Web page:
It’s always a great feeling when the locals stop treating you like a tourist.
It took me about three weeks to feel like a local here. Siena is a small town, I feel like it should have been easy enough… I first felt it while sitting on the steps of Il Duomo one day this week, people watching. I was relaxed… not a relaxed that I’ve encountered before… but relaxed… Relaxed like it was a lifestyle.
I think I’ve found it, I think I’ve finally found Dolce Far Niente; the sweetness of doing nothing. The moment I found that lounging around didn’t lead me to feeling guilty. And by God it’s a sweet, sweet thing. I see the same people over and over again, and they see me; doing the same thing… nothing. Siena is a city where it’s very easy to do nothing. After living here for almost four weeks, you come to realize that Siena isn’t a place were you go to do a lot. Besides the week of Il Palio, it’s a city that runs at a slow pace. You stroll through the labyrinth streets, you sit along the old city wall and gaze at the countryside, you lay down on the sloping Piazza Del Campo with a bottle of wine. People come to this city to take it slow. Thus, the perfect city to discover the life of Dolce Far Niente.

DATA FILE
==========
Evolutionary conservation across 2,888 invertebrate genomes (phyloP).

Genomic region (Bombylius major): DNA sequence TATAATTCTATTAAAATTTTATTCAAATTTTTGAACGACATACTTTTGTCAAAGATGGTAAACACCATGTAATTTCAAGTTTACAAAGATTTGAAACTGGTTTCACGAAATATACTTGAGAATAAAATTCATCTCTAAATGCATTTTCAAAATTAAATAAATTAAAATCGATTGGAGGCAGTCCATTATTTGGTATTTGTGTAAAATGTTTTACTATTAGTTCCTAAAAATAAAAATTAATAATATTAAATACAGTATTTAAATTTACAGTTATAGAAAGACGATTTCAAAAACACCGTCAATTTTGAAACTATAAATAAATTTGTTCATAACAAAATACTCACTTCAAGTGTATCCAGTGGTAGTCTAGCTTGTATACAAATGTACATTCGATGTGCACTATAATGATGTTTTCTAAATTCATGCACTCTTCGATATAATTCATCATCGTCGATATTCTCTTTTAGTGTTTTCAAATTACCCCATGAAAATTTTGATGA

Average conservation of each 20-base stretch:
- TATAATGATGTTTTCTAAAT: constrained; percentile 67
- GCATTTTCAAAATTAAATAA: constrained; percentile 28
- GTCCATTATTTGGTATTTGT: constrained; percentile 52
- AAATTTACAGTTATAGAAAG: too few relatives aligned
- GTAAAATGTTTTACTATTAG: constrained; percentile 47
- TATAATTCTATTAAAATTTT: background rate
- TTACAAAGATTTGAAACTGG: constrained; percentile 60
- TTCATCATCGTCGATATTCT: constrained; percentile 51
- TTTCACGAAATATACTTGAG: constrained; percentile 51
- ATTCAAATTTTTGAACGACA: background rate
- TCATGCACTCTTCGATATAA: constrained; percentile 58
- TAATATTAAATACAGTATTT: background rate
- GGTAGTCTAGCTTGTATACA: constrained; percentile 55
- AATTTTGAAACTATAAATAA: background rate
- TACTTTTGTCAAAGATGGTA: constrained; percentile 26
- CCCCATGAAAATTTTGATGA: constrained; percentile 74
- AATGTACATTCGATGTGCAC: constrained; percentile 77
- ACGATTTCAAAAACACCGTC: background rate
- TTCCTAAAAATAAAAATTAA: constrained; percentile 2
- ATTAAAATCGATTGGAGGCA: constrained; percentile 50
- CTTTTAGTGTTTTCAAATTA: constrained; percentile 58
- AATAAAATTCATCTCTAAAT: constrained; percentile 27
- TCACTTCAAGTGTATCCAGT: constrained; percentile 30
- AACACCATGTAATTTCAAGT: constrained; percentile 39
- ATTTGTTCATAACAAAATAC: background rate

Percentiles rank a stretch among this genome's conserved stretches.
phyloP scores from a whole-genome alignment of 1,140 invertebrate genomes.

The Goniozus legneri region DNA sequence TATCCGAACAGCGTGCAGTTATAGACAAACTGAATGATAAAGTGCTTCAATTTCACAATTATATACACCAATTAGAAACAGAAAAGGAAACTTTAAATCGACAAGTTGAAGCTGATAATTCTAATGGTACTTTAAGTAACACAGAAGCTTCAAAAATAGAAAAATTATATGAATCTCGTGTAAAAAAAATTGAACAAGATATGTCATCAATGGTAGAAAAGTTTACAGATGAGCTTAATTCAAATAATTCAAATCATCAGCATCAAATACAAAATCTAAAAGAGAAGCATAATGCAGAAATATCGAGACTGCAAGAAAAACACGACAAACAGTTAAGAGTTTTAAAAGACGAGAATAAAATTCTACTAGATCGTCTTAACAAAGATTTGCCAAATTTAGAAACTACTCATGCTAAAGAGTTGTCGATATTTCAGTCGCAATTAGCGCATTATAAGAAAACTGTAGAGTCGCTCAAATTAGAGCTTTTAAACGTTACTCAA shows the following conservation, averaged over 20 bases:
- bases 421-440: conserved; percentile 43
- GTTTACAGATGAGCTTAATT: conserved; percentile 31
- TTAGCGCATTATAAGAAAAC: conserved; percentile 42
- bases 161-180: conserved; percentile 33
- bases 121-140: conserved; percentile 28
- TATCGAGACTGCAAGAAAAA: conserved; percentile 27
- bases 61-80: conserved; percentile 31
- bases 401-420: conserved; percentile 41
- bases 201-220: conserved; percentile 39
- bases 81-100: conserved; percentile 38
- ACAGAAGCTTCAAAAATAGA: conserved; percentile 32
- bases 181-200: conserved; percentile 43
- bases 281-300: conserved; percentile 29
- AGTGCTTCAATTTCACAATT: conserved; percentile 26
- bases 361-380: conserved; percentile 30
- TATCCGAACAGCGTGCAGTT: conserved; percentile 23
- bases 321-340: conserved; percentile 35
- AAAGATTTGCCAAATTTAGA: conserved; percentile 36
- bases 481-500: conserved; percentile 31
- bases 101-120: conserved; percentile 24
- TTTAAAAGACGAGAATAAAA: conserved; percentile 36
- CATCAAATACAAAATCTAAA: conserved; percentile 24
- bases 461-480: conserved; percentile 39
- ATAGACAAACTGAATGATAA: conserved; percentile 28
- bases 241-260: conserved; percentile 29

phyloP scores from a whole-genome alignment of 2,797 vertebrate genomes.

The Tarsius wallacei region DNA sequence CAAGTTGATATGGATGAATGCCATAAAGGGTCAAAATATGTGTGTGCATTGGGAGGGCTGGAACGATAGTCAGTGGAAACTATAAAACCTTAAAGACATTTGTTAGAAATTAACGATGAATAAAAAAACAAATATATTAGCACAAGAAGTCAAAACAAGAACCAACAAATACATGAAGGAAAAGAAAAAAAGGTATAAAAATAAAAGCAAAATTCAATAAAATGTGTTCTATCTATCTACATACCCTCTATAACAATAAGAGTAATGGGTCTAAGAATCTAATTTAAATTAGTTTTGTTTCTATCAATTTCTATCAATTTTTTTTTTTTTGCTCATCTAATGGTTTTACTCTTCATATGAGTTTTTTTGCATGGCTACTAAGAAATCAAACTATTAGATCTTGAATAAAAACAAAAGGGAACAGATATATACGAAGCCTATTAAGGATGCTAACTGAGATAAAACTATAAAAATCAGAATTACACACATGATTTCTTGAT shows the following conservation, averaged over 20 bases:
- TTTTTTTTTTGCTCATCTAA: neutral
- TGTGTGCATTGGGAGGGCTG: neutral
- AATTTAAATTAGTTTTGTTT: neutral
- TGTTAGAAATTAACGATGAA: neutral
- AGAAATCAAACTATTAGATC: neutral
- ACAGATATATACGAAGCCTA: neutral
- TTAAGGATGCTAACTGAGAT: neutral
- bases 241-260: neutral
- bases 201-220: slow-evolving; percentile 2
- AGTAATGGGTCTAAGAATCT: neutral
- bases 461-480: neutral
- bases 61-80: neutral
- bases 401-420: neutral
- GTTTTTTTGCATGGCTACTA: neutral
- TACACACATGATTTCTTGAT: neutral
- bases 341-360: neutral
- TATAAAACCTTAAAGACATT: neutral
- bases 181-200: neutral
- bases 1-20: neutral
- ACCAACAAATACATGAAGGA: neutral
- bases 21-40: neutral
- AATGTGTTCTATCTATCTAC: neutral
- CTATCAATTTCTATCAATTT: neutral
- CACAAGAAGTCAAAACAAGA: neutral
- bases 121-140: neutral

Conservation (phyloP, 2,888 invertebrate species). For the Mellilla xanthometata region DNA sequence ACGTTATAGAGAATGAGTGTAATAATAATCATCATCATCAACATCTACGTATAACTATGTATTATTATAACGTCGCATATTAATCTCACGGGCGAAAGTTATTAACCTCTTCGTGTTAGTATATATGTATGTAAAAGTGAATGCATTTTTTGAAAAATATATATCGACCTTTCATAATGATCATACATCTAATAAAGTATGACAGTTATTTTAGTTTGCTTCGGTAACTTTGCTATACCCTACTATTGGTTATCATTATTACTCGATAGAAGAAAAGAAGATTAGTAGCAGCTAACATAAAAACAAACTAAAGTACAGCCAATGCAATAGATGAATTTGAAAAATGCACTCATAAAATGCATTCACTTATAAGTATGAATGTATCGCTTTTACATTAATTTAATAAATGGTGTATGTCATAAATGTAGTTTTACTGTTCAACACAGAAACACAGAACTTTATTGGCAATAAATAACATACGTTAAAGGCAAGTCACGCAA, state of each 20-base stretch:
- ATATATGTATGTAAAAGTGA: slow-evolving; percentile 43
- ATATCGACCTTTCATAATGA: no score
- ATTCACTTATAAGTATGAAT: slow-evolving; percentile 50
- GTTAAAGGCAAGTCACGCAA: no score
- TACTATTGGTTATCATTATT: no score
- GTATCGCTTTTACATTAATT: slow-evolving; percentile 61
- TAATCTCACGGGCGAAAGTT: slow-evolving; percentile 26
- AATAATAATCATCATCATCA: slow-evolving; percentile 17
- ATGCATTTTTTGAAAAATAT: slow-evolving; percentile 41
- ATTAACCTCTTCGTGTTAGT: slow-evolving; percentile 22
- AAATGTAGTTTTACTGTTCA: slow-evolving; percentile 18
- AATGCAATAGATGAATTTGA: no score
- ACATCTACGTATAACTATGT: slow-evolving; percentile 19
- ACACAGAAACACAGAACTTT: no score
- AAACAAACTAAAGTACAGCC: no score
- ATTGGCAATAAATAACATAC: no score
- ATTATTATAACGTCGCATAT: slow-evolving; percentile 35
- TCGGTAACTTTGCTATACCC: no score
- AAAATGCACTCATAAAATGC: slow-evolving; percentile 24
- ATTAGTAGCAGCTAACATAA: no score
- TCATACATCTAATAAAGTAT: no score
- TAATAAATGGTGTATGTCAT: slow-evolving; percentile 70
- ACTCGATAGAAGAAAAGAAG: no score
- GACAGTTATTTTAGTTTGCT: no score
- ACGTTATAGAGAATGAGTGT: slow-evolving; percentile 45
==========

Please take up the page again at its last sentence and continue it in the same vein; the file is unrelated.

But I’m not just another tourist in this city, the locals are getting to know me at the bars and markets that I frequent. In the evenings, Aperitivo is my favorite; the taste of a spritz, the smell of other’s cigarettes, the voices of Italians in heated conversation. Of course I’m always going to be the American, but it’s an incredible feeling to feel like this city is just a little bit my own. It’s just a shame that I only have one week left in this beautiful treasure of a town.